You will, no doubt, already have a range of tools and techniques to monitor and promote quality within your service. Questionnaires, audits and other feedback tools will provide you with valuable information on how others rate your service and suggestions on how you can continue to improve the care that you offer.
However, this information is often only accessible to a limited number of staff working within a service, typically the senior management team and, in most cases, it is these individuals alone who decide how it will be used and what measures will be taken to improve quality.
Involving other staff in this process can bring real benefits – read on to find out more about involving your team in quality improvement decisions and how a whole team approach can revitalise your approach to quality.
Within every service, there will be a team with wide ranging and varied experience – based on working in different organisations, in different settings and with different service user types. Each team member will have unique experiences and ideas that they can share, in order to help solve problems and bring forward new suggestions. Using your staff team to work together on the feedback you receive will bring fresh ideas and a more diverse range of opinions than you would find within your senior team alone.
Developing champions groups to work on specific areas of quality is an excellent way to involve staff, promote ownership of problems and encourage the involvement and input of your whole staff team. Each group can contain a mix of staff from different teams, e.g. care, housekeeping, administration or catering, to provide a range of perspectives, break down barriers and encourage team working. Champions groups can be used to develop as many, or as few, areas as you feel appropriate but, in every case, can bring a fresh approach and new life to your quality improvement processes.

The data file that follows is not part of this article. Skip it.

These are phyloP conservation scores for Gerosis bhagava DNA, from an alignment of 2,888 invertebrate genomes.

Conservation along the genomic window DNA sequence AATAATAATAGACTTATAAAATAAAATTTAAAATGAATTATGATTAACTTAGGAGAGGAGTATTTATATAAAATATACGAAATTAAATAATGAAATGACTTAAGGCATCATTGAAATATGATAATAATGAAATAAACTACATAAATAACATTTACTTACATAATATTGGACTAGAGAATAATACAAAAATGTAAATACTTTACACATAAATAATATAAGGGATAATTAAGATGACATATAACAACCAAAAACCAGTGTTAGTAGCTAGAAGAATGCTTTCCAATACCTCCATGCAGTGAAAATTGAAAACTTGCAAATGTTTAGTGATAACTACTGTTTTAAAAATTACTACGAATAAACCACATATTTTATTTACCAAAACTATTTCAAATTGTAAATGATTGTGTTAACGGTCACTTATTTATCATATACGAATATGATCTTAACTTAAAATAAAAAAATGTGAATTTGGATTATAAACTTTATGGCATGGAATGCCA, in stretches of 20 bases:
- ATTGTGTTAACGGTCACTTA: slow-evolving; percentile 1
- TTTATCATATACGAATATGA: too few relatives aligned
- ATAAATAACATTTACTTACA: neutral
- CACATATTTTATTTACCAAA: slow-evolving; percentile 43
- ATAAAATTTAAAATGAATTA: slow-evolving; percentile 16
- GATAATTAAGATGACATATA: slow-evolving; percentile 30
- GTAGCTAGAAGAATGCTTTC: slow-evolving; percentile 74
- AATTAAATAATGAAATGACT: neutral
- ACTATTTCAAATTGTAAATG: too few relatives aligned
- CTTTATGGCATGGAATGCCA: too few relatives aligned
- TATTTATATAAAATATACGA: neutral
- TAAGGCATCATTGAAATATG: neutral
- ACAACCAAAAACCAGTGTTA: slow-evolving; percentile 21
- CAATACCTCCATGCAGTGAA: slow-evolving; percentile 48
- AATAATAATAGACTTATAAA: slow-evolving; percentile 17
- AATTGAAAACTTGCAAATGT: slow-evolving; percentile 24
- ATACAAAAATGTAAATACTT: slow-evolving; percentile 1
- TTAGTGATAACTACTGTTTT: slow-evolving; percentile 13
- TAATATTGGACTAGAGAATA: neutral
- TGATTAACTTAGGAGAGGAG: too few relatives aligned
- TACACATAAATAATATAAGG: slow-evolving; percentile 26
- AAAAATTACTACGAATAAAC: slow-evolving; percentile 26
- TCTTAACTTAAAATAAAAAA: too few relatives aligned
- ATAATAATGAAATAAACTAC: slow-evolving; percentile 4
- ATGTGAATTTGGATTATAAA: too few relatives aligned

3 Champions Groups to Bring a Whole Team Approach to Quality
- Nutrition. As one of the most significant areas of care, involving a wide range of staff, nutrition is perhaps the most obvious champions group to develop and provides an excellent opportunity to bring together different teams and, potentially, service users as well. By reviewing formal feedback, along with observations from mealtimes and comments from individual service users, improvements can be made to nutritional quality, food choices and all aspects of the overall dining experience.
- Dignity. Although a national Dignity Champions campaign is already well established, having a joined up approach to dignity, by meeting regularly to review evidence and discuss the observations and experience of staff members, will encourage a shared approach and enable important information about dignity to be cascaded throughout the wider staff team. A wide staff membership also allows information to be communicated in a range of styles to meet the needs of different staff members.
- End of Life Care. In many cases, feedback on end of life care is limited to the comments received in a thank you card, following the death of a service user. Bringing together staff to review the end of life experience in a more holistic way, including seeking more detailed feedback from family members and other professionals, can be a valuable tool to learning what went well and what could be improved upon in the future.